2012 BMW 3-Series Styling

8.0
Styling

The 2012 BMW 3-Series is unmistakeable as a BMW, yet it makes some visual departures from the outgoing E90 version. Most notably, its (and roofline) look—and are—longer, without being impractically low and swoopy. The 3-Series also gets a more dynamic, upwardly rising beltline that runs through the sheetmetal of its flanks—which roughly pairs with the character line that helps visually lower the hoodline. But at the same time, the actual doorlines (and windows) are quite level, with more of a greenhouse than you might expect in such a design. It’s a refreshing departure from the increasingly claustrophobic, high-beltline designs that have dominated sport-sedan design for many years now.

We think the new 3-Series wears the current BMW-family front end better than any of the other models in the lineup; the familiar kidney grille is spread wide here, as are the nicely detailed headlamps that stretch around the corners, altogether giving it a wide, aggressive look from the front. At the rear, the new design of the 3-Series is at its most traditional and conservative, but there’s nothing bad about it.

The 2012 BMW 3-Series sedans look sleek, trim, and athletic—as sport sedans should—although their interiors appear busy in some trims.

On the inside, there’s really nothing retro or nostalgic about it; the new 3er is leaps and bounds ahead of its predecessor in terms of visual appeal. The slim, tablet-like optional widescreen display on the dash stands alone but fits right in. The understated but high-tech-looking appliqués on the face of the dashboard, done in brushed aluminum or wood, are likewise noticeable but right at home. The new interior provides a coherence and forward-looking aesthetic missing from the last model. There are also a wide range of new options, including a tan dashboard, that weren't available on the previous model.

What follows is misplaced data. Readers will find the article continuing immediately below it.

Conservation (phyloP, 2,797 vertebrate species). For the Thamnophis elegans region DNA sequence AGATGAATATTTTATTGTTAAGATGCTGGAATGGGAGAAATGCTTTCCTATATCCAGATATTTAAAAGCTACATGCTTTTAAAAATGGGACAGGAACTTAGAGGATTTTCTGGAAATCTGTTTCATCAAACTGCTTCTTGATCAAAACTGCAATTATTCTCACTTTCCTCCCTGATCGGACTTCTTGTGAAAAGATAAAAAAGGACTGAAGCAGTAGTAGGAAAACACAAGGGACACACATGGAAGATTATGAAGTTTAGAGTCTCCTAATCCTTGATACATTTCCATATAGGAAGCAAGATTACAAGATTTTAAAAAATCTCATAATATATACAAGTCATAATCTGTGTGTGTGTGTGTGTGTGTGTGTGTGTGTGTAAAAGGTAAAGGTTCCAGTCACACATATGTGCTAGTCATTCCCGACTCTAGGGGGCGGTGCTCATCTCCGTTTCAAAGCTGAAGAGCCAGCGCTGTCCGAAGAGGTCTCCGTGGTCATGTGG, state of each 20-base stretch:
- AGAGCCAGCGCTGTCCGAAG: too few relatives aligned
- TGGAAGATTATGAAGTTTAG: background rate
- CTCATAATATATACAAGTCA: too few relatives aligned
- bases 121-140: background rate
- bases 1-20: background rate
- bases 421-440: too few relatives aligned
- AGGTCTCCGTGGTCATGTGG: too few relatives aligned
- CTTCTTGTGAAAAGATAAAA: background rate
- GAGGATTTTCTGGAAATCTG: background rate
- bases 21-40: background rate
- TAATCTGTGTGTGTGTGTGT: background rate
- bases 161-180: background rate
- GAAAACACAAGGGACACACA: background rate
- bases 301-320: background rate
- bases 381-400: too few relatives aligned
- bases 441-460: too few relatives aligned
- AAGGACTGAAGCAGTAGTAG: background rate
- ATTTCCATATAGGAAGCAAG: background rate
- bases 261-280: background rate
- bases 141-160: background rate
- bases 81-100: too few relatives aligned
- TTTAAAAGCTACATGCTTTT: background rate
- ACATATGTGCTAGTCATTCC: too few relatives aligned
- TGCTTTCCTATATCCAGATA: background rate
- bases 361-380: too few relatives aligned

Three different trim lines—Luxury, Modern, and Sport—each include a distinctive look and feel. For instance, Sport cars have blacked-out detailing and red accents; Luxury-line cars come with chromed grille slats and more chrome on the outside, and glossy wood trim on the inside; Modern-line cars include satin-aluminum for the grille and brightwork, with dark oyster or black leather inside, combined with pearl trim and wood inlays.

With all the clever cut lines and transitioning surfaces inside, there’s a lot of visual excitement, and that’s mostly a good thing. But compared to the previous E90 version of the 3-Series, we couldn’t help but think the instrument panel and door trim felt a little busy in some of its variations—especially some of the Modern and Luxury combos.

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